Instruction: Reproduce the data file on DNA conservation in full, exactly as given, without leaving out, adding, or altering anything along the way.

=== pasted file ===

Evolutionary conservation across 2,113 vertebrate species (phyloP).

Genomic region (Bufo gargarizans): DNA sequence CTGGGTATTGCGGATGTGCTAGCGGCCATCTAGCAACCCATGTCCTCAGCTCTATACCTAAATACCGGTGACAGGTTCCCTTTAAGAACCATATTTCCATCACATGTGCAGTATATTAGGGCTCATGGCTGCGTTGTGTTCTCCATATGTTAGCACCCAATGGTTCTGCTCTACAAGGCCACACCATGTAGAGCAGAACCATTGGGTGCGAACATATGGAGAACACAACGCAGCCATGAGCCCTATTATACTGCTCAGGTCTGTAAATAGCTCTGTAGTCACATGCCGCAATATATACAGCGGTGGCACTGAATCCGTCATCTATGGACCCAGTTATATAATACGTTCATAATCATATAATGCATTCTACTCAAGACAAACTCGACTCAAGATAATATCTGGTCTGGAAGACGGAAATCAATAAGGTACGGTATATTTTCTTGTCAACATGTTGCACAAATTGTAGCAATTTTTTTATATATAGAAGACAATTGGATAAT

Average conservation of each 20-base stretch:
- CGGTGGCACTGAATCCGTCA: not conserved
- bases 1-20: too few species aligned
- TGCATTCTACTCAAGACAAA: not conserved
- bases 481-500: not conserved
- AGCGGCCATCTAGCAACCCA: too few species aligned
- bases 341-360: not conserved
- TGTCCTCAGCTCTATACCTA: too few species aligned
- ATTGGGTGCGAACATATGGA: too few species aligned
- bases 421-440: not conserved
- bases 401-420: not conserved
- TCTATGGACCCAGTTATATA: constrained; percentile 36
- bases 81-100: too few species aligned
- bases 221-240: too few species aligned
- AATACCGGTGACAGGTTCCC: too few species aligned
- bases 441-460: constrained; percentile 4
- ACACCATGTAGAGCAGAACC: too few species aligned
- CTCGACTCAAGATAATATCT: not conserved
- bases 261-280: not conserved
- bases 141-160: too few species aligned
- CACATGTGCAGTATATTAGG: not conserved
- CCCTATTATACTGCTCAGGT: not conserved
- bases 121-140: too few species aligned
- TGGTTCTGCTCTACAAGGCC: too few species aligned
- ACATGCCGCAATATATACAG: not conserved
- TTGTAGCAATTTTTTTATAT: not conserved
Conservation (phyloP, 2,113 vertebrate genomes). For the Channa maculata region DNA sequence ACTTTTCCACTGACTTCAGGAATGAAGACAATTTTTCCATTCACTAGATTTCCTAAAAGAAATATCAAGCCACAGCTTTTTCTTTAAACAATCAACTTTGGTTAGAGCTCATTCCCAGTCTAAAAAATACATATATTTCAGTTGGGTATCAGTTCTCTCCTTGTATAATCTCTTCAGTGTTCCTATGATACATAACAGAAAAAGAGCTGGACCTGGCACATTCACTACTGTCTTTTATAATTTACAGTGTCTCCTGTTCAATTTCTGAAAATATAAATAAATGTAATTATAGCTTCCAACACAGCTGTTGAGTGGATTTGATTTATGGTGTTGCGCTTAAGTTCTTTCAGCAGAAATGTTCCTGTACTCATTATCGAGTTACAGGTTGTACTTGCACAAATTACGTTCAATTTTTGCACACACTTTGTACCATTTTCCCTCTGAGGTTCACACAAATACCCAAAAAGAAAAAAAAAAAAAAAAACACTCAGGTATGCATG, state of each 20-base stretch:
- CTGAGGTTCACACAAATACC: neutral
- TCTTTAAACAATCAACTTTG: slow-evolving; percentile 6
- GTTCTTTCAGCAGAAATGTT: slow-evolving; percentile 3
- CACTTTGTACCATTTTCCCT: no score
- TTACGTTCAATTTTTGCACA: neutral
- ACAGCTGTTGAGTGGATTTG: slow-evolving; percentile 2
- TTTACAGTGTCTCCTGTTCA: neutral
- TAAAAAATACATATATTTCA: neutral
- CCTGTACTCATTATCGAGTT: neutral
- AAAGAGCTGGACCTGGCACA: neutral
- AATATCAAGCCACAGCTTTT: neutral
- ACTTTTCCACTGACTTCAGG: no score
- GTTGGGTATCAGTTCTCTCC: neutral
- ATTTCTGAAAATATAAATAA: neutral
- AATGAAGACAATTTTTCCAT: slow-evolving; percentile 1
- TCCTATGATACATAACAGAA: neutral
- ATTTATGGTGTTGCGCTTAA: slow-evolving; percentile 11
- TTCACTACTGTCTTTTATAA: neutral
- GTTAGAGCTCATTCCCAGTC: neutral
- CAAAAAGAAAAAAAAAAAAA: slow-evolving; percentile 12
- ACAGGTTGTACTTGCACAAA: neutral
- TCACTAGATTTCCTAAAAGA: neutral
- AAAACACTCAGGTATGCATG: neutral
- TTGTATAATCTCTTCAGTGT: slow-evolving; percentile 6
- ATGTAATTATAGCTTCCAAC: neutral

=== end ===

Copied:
Evolutionary conservation across 2,113 vertebrate species (phyloP).

Genomic region (Bufo gargarizans): DNA sequence CTGGGTATTGCGGATGTGCTAGCGGCCATCTAGCAACCCATGTCCTCAGCTCTATACCTAAATACCGGTGACAGGTTCCCTTTAAGAACCATATTTCCATCACATGTGCAGTATATTAGGGCTCATGGCTGCGTTGTGTTCTCCATATGTTAGCACCCAATGGTTCTGCTCTACAAGGCCACACCATGTAGAGCAGAACCATTGGGTGCGAACATATGGAGAACACAACGCAGCCATGAGCCCTATTATACTGCTCAGGTCTGTAAATAGCTCTGTAGTCACATGCCGCAATATATACAGCGGTGGCACTGAATCCGTCATCTATGGACCCAGTTATATAATACGTTCATAATCATATAATGCATTCTACTCAAGACAAACTCGACTCAAGATAATATCTGGTCTGGAAGACGGAAATCAATAAGGTACGGTATATTTTCTTGTCAACATGTTGCACAAATTGTAGCAATTTTTTTATATATAGAAGACAATTGGATAAT

Average conservation of each 20-base stretch:
- CGGTGGCACTGAATCCGTCA: not conserved
- bases 1-20: too few species aligned
- TGCATTCTACTCAAGACAAA: not conserved
- bases 481-500: not conserved
- AGCGGCCATCTAGCAACCCA: too few species aligned
- bases 341-360: not conserved
- TGTCCTCAGCTCTATACCTA: too few species aligned
- ATTGGGTGCGAACATATGGA: too few species aligned
- bases 421-440: not conserved
- bases 401-420: not conserved
- TCTATGGACCCAGTTATATA: constrained; percentile 36
- bases 81-100: too few species aligned
- bases 221-240: too few species aligned
- AATACCGGTGACAGGTTCCC: too few species aligned
- bases 441-460: constrained; percentile 4
- ACACCATGTAGAGCAGAACC: too few species aligned
- CTCGACTCAAGATAATATCT: not conserved
- bases 261-280: not conserved
- bases 141-160: too few species aligned
- CACATGTGCAGTATATTAGG: not conserved
- CCCTATTATACTGCTCAGGT: not conserved
- bases 121-140: too few species aligned
- TGGTTCTGCTCTACAAGGCC: too few species aligned
- ACATGCCGCAATATATACAG: not conserved
- TTGTAGCAATTTTTTTATAT: not conserved
Conservation (phyloP, 2,113 vertebrate genomes). For the Channa maculata region DNA sequence ACTTTTCCACTGACTTCAGGAATGAAGACAATTTTTCCATTCACTAGATTTCCTAAAAGAAATATCAAGCCACAGCTTTTTCTTTAAACAATCAACTTTGGTTAGAGCTCATTCCCAGTCTAAAAAATACATATATTTCAGTTGGGTATCAGTTCTCTCCTTGTATAATCTCTTCAGTGTTCCTATGATACATAACAGAAAAAGAGCTGGACCTGGCACATTCACTACTGTCTTTTATAATTTACAGTGTCTCCTGTTCAATTTCTGAAAATATAAATAAATGTAATTATAGCTTCCAACACAGCTGTTGAGTGGATTTGATTTATGGTGTTGCGCTTAAGTTCTTTCAGCAGAAATGTTCCTGTACTCATTATCGAGTTACAGGTTGTACTTGCACAAATTACGTTCAATTTTTGCACACACTTTGTACCATTTTCCCTCTGAGGTTCACACAAATACCCAAAAAGAAAAAAAAAAAAAAAAACACTCAGGTATGCATG, state of each 20-base stretch:
- CTGAGGTTCACACAAATACC: neutral
- TCTTTAAACAATCAACTTTG: slow-evolving; percentile 6
- GTTCTTTCAGCAGAAATGTT: slow-evolving; percentile 3
- CACTTTGTACCATTTTCCCT: no score
- TTACGTTCAATTTTTGCACA: neutral
- ACAGCTGTTGAGTGGATTTG: slow-evolving; percentile 2
- TTTACAGTGTCTCCTGTTCA: neutral
- TAAAAAATACATATATTTCA: neutral
- CCTGTACTCATTATCGAGTT: neutral
- AAAGAGCTGGACCTGGCACA: neutral
- AATATCAAGCCACAGCTTTT: neutral
- ACTTTTCCACTGACTTCAGG: no score
- GTTGGGTATCAGTTCTCTCC: neutral
- ATTTCTGAAAATATAAATAA: neutral
- AATGAAGACAATTTTTCCAT: slow-evolving; percentile 1
- TCCTATGATACATAACAGAA: neutral
- ATTTATGGTGTTGCGCTTAA: slow-evolving; percentile 11
- TTCACTACTGTCTTTTATAA: neutral
- GTTAGAGCTCATTCCCAGTC: neutral
- CAAAAAGAAAAAAAAAAAAA: slow-evolving; percentile 12
- ACAGGTTGTACTTGCACAAA: neutral
- TCACTAGATTTCCTAAAAGA: neutral
- AAAACACTCAGGTATGCATG: neutral
- TTGTATAATCTCTTCAGTGT: slow-evolving; percentile 6
- ATGTAATTATAGCTTCCAAC: neutral